And Francisco consistently seems to hit for a decent batting average in the .270 range. So he makes decent contact for a slugger.

I see Soto as a more consistent hitting prospect, good power, without a real position. Francisco is a lower BA guy, a true power guy, less consistent, better defense.

Different, but the gap isn't as large as some would indicate. As for predictions about future development, whether Francisco will improve his plate discipline, I hope so but have no idea nor does anyone else, really.

This difference with Soto and Francisco in the BB/K thing is Soto doesn't swing at everything, he just makes contact with a lot in the zone. Francisco swings at everything. That makes a big difference when going forward.

OnBaseMachine
09-12-2008, 02:05 PM
This difference with Soto and Francisco in the BB/K thing is Soto doesn't swing at everything, he just makes contact with a lot in the zone. Francisco swings at everything. That makes a big difference when going forward.

Exactly.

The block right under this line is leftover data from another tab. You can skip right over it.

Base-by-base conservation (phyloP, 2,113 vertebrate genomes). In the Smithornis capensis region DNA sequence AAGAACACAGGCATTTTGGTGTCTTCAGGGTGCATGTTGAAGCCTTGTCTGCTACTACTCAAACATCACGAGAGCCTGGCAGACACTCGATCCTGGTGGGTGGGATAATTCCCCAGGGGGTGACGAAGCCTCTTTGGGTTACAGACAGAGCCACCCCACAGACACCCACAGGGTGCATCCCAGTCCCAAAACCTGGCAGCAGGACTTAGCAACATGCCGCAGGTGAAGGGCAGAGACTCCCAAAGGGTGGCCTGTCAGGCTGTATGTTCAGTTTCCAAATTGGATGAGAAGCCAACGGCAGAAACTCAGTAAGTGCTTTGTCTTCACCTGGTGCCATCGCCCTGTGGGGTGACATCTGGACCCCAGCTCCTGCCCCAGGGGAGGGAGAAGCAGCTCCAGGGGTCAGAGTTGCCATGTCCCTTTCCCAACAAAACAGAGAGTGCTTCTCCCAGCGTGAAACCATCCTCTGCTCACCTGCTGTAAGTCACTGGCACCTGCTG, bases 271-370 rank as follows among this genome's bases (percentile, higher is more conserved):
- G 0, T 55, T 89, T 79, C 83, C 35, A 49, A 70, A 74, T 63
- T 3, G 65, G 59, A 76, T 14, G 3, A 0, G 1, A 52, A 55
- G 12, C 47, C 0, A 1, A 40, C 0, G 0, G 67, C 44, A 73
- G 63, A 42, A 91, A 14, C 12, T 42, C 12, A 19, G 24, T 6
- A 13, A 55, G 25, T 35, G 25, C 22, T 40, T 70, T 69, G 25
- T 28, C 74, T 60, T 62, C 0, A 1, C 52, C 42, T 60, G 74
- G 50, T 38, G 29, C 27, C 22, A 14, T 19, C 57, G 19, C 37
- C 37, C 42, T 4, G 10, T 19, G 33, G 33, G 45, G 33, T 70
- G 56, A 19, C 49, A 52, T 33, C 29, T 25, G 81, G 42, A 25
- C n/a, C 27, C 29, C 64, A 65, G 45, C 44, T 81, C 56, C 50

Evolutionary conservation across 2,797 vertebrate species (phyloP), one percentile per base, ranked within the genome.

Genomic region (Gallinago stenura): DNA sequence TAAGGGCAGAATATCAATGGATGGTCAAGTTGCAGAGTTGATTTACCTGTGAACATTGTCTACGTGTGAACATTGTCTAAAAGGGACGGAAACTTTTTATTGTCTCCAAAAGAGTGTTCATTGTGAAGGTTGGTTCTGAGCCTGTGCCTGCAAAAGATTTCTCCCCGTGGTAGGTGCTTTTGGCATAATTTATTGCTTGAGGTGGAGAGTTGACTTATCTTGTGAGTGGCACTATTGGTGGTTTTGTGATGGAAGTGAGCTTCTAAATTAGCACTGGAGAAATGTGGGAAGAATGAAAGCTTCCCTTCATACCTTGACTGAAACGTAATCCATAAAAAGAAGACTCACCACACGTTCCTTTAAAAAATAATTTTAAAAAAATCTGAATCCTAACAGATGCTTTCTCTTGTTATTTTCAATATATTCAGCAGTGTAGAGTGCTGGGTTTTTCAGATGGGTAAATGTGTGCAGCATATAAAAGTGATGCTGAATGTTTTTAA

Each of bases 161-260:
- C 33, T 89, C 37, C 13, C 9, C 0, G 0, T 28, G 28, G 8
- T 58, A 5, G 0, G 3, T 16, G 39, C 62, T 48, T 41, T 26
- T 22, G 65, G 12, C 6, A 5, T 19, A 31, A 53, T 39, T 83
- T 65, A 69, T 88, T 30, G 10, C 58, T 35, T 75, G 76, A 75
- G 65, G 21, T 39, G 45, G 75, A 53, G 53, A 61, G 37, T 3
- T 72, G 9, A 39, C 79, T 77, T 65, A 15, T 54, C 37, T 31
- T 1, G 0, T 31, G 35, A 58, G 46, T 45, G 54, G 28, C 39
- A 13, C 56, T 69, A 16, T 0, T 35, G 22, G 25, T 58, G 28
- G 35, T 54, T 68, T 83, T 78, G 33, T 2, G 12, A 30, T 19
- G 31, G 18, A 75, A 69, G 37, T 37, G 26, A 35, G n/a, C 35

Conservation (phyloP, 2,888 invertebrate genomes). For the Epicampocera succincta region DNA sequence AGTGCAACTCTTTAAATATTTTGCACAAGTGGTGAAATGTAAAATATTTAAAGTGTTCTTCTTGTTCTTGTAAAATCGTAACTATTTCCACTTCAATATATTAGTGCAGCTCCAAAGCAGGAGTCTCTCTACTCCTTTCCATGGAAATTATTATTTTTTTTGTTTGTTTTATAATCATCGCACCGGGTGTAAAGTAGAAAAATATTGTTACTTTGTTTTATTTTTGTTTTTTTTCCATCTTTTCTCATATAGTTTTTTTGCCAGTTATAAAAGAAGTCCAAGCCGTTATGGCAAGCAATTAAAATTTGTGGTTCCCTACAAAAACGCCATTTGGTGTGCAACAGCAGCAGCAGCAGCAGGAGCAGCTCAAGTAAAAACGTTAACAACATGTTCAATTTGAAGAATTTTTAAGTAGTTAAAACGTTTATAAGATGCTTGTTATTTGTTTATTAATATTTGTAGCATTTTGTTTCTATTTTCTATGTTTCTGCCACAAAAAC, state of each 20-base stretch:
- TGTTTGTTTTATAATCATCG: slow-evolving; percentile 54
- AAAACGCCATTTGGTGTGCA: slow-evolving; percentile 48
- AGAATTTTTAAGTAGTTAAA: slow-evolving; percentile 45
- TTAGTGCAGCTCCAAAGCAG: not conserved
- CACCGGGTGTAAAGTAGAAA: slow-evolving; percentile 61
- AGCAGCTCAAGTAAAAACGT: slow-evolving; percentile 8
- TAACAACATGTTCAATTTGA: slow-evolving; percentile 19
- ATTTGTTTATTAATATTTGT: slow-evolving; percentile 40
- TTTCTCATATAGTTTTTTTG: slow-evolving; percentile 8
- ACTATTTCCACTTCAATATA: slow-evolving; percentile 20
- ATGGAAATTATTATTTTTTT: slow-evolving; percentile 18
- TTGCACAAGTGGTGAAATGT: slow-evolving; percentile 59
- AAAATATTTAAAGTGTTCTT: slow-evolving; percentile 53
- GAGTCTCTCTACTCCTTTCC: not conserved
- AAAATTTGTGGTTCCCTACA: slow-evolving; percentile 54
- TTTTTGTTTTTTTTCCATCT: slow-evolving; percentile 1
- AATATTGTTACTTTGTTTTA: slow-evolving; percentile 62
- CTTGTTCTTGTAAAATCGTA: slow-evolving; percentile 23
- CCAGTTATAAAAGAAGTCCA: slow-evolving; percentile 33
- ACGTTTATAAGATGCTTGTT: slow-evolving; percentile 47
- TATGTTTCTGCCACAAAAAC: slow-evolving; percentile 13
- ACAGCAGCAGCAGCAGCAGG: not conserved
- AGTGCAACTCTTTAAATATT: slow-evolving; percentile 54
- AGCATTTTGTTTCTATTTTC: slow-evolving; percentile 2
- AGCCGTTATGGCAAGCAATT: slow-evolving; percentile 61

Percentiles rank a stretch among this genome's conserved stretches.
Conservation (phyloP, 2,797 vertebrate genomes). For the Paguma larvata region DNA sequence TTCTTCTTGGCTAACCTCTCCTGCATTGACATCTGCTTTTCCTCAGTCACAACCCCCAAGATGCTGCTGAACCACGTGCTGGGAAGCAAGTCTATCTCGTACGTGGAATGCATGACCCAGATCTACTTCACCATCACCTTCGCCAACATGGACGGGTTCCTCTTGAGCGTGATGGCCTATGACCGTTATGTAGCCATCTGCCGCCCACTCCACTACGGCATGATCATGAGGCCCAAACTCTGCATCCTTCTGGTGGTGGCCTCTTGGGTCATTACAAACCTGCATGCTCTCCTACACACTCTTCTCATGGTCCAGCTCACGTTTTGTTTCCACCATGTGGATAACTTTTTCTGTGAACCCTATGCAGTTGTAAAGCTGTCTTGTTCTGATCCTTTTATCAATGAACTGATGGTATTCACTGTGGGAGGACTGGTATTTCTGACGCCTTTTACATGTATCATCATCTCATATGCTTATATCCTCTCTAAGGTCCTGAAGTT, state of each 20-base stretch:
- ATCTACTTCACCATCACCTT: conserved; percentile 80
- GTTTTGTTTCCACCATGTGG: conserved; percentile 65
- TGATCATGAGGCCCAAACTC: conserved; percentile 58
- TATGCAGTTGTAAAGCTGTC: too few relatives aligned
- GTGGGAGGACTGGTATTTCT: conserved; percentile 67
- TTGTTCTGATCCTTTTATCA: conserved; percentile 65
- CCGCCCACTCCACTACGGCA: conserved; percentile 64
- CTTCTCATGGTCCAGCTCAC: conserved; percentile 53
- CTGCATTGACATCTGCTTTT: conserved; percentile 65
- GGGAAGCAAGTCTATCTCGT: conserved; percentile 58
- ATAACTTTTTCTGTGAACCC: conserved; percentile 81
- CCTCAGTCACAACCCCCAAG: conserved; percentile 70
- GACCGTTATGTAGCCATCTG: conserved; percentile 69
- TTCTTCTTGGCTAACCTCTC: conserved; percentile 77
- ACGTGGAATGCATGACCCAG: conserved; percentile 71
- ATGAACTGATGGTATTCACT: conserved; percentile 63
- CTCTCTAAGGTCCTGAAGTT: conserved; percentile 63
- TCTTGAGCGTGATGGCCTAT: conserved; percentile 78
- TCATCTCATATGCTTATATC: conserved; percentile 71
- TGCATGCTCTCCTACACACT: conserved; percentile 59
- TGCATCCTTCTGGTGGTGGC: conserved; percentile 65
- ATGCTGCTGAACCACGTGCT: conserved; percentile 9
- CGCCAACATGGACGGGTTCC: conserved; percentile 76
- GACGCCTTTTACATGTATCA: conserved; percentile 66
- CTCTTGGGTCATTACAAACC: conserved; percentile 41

Redman15
09-12-2008, 02:48 PM
Francisco has a cannon for an arm. He has more power than any other prospect
in the organization. He could the next Ryan Howard from the Phillies who has hit
43 bombs already this year. He is still young. I've seen him hit some balls in Dayton
off the buildings in right and right center that just blew me away.

dougdirt
09-12-2008, 03:34 PM
Francisco has a cannon for an arm. He has more power than any other prospect
in the organization. He could the next Ryan Howard from the Phillies who has hit
43 bombs already this year. He is still young. I've seen him hit some balls in Dayton
off the buildings in right and right center that just blew me away.

Francisco has a cannon for an arm, but isn't very good at the corner. His weight is becoming an issue and its causing range problems as well. He does have more power than anyone in the system, which is always a plus. However for him to become anything like Ryan Howard he is going to need to walk a whole lot more.

Superdude
09-12-2008, 03:34 PM
Francisco's a lot like Phillips in that he's gotta do all the work and mash if he wants to be productive. Can he hold onto his power and keep his K rates down as he moves up to levels where pitchers can throw a slider around his ankles over and over? Next year should tell us a lot.

New Fever
09-12-2008, 04:05 PM
Francisco has a cannon for an arm, but isn't very good at the corner.

He was named the best defensive third baseman in the Florida State League though.

dougdirt
09-12-2008, 05:06 PM